If you have ever bought anything on credit, you’ve used leverage.
Let’s say you put some money you had saved down on a car and finance the rest. With the loan, you have to pay five years of interest—not an inconsiderable sum. But you get the car right away, and all the opportunity it brings: picking up your date, taking a road trip, and of course, driving to your job to make the money you need to pay off your car loan. The car may not be “worth” the money you paid plus interest—certainly not after you’ve driven it around for five years—but living without a car carries its own costs.
Without the loan, you would have whatever amount you had for a down payment, but you would have to spend at least a few years saving up the rest of the car’s purchase price. And you would probably be taking the bus—making it that much harder to do everything you want to do, including making a living.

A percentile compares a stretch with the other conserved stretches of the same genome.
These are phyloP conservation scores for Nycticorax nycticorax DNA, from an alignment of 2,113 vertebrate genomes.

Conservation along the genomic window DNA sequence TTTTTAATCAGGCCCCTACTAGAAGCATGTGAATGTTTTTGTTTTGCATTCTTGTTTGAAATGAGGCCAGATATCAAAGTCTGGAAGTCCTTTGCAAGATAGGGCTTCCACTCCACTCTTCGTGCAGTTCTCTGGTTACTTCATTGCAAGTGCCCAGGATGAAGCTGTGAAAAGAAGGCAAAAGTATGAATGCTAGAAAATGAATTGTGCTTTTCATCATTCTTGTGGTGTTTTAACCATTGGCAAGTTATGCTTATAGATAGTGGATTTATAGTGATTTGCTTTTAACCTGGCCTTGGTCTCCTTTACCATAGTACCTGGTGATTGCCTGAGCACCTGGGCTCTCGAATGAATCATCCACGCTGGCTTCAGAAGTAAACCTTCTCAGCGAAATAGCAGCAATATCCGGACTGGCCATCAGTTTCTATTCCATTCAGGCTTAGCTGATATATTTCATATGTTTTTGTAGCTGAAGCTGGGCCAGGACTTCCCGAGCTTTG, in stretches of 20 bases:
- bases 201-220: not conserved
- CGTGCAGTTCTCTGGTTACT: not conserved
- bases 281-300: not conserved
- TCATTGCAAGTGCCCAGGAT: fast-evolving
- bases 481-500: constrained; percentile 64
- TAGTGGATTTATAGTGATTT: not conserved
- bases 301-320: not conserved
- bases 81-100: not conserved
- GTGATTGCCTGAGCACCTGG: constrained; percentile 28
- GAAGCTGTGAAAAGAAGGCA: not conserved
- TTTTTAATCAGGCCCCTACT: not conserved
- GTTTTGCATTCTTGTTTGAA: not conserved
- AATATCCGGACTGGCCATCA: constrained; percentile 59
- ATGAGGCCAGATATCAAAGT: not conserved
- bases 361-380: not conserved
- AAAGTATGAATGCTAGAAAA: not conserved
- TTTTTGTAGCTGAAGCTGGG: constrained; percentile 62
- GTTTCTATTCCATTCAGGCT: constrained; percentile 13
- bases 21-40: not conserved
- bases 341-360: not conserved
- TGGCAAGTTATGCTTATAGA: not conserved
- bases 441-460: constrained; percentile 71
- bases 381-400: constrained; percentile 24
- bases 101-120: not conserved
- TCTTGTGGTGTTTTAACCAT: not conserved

The loan is your leverage—it’s what enables you to do more with your money.
But leverage isn’t always money. Sometimes it’s about channeling your energy and effort, enlisting the help of your friends and colleagues, applying technology, working with the press or social media, or mentoring someone who goes on to mentor 10 more people.
I’ve used leverage to increase capital for my businesses, but I’ve also used it to get the most out of my marketing, to raise funds for civic initiatives, and to do more in philanthropy than we possibly could have with our money alone.
Think of the literal ...